Dyson Assistant Professor Elmer-Rico Mojica discusses his work with Pace’s undergraduate students and the tiny particles that can have a huge impact.
So, what do nanomaterials have to do with a goopy, white nose? A lot. Think back to days spent at the beach or pool—the thick, white zinc oxide-based sunscreen you slathered on your face protected you from a sunburn, but it made you look pretty silly. In the years since, newer ways of manufacturing sunscreen have made the iconic goopy, white nose pretty much a thing of the past.
This is due, in part, to the application of nanomaterials, materials of which a single unit is sized (in at least one dimension) between 1 and 1000 nanometers (10−9 meter). That’s small. Really small. The nanomaterials used today to make sunscreen allow for far less tint to products containing zinc oxide—smaller particles mean less goopy sunscreen.
Recently, nanomaterials have become a trending topic in the scientific community, their application has changed the way we utilize and convert energy, manufacture products, and develop drugs and cancer-fighting therapies.
For Elmer-Rico Mojica, PhD, an assistant professor of chemistry and physical sciences at Dyson College, it’s the long-term effects of these relatively new materials that pique his interest.
“Sometimes, when we develop materials, we only look at the short-term applications, but the long-term effect is where the problem comes in,” he says. “Like the insecticide DDT, at first it was a miracle formula. It took care of the problems caused by mosquitoes and other insects, but it became problematic—in the long-term—for the environment, for wildlife, and even human health.”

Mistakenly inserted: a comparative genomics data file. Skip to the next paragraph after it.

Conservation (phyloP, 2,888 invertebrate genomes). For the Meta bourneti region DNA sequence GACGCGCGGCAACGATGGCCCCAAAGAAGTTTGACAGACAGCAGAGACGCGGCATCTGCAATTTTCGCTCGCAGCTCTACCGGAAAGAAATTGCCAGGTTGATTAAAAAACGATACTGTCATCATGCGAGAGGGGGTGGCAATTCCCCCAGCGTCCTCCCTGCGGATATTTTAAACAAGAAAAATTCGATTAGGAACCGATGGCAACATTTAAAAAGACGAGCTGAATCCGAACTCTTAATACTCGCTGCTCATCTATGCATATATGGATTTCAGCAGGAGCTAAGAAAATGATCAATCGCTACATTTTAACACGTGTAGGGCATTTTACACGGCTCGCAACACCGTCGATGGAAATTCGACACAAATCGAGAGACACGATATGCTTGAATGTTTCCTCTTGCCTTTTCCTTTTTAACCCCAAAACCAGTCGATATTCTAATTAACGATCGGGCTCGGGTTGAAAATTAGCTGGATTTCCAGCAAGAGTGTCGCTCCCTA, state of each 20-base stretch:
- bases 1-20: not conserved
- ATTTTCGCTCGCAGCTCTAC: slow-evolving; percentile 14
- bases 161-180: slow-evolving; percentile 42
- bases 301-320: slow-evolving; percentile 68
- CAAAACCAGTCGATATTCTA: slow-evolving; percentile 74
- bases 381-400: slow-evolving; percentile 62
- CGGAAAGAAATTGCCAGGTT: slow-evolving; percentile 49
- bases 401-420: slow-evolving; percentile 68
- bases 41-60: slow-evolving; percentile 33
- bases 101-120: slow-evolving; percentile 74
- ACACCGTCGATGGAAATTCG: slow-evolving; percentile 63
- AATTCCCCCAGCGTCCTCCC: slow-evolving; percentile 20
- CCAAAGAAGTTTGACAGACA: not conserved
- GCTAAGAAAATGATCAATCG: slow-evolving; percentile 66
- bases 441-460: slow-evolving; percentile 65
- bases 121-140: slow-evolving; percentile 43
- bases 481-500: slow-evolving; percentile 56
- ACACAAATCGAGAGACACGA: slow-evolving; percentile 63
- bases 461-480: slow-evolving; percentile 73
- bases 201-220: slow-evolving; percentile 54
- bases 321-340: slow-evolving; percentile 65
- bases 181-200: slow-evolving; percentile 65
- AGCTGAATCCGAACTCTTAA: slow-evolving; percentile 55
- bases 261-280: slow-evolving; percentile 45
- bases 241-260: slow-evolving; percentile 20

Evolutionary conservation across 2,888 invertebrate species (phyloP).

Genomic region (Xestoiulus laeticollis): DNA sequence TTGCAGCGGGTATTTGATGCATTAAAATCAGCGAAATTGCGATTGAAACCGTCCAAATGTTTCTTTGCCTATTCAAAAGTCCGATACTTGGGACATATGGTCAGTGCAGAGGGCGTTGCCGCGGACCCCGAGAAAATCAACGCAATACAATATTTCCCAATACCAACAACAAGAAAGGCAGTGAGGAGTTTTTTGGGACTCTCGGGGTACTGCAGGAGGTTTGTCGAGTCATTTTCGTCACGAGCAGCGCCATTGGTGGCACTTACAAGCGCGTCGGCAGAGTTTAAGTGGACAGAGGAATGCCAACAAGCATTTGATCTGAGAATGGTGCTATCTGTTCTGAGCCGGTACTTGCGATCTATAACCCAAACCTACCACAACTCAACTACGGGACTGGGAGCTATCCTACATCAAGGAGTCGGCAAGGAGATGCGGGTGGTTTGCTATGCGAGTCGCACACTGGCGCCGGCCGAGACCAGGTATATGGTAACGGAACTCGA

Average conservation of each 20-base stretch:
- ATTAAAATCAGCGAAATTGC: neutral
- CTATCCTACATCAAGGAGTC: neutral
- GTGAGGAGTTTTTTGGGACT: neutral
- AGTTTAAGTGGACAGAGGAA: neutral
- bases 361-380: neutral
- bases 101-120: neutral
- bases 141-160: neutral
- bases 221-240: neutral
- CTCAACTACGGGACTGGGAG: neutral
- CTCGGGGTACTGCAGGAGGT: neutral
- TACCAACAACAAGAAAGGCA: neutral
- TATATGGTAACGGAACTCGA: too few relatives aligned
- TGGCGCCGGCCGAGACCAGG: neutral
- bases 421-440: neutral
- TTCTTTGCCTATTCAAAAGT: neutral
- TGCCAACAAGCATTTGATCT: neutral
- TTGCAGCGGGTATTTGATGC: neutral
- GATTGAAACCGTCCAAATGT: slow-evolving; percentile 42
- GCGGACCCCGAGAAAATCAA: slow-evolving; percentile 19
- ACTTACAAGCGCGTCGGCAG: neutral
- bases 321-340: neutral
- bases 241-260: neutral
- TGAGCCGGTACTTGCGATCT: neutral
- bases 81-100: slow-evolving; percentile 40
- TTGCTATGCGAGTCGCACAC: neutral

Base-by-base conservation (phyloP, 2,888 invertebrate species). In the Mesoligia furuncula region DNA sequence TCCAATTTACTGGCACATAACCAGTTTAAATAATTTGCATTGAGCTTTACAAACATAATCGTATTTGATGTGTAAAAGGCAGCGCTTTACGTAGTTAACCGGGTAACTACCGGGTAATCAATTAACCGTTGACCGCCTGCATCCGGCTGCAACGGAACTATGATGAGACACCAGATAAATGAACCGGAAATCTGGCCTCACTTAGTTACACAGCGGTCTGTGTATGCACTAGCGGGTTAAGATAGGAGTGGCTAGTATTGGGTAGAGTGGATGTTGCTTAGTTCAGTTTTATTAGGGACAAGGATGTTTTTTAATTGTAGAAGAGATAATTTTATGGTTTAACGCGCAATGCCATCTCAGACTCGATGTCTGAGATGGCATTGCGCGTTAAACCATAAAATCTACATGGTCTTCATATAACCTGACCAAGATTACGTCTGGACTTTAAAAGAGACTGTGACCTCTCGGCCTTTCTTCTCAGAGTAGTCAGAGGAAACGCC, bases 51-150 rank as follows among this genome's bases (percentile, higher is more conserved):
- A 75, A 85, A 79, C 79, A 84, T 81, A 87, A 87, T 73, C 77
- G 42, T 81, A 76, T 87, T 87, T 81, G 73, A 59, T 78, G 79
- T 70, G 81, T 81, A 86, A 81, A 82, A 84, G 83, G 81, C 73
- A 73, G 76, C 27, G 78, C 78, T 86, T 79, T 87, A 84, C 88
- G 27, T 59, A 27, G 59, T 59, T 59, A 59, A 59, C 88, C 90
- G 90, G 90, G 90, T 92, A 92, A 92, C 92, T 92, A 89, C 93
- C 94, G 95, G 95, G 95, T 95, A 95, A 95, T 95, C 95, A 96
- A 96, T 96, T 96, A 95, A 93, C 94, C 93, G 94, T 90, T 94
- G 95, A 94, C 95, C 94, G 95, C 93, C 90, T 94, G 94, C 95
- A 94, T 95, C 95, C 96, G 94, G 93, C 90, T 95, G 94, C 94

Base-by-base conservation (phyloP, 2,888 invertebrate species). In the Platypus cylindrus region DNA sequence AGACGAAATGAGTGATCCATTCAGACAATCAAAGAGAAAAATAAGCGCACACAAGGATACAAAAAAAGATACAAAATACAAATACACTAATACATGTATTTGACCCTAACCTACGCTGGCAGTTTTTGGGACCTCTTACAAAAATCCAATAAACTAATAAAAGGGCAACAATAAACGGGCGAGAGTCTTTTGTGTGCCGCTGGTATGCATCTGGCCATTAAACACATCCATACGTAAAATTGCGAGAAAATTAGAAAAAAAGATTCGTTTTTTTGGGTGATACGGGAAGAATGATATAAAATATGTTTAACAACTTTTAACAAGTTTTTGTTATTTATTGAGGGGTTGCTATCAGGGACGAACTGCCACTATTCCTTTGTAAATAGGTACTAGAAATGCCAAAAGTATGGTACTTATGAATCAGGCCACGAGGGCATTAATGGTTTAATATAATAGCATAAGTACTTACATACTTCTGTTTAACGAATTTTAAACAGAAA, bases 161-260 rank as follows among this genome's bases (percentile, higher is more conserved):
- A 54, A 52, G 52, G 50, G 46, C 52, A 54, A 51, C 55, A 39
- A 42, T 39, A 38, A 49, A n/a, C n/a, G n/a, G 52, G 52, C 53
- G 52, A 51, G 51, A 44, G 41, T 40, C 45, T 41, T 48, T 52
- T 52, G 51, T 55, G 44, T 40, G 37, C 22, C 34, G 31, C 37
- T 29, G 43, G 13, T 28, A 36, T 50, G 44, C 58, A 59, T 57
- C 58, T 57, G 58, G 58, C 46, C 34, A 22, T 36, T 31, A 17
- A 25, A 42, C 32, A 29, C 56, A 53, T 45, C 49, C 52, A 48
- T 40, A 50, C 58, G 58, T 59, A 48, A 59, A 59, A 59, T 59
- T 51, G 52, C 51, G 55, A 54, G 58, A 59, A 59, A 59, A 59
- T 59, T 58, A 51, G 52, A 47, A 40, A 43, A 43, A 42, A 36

At Pace, Mojica works with undergraduate students to unravel the mysteries of nanomaterials—one project among many that he is currently working on with Pace students. In the lab, students collect and analyze data that helps assess the potential toxicity of nanomaterials. The smaller particles mean that the absorption rates of the materials are sped up, possibly increasing the danger of the materials.
“Some of these products that use nanomaterials have been found to be carcinogenic,” Mojica explains. “In the lab, we do analysis of how different proteins respond to nanomaterials. We use albumins (human serum albumin and bovine serum albumin) because they are the most abundant proteins and hemoglobin. We also mix the nanomaterials with the enzyme catalase—which converts the hydrogen peroxide in our bodies to the much safer water and oxygen.”
So far, his results show that some nanomaterials do have an interaction with the proteins—specifically with aluminum oxide. His work with the undergraduate students in his lab, he believes, will be the foundation they need for graduate-level work or work in a professional lab. While he himself was an undergraduate student, he had the opportunity to work in a lab; that experience led Mojica to choose to teach at an institution that allowed undergraduates to have the same research opportunities.
“I’ve worked so far with 28 students (25 undergraduates) at Pace since 2012. For me, at the undergraduate level, this is the time educators have to make an impact on the student,” he says. “I believe you can learn more if you do research outside the traditional classroom. I’m trying to build a scientific culture at Pace and make sure students have the opportunity to do undergraduate research.”
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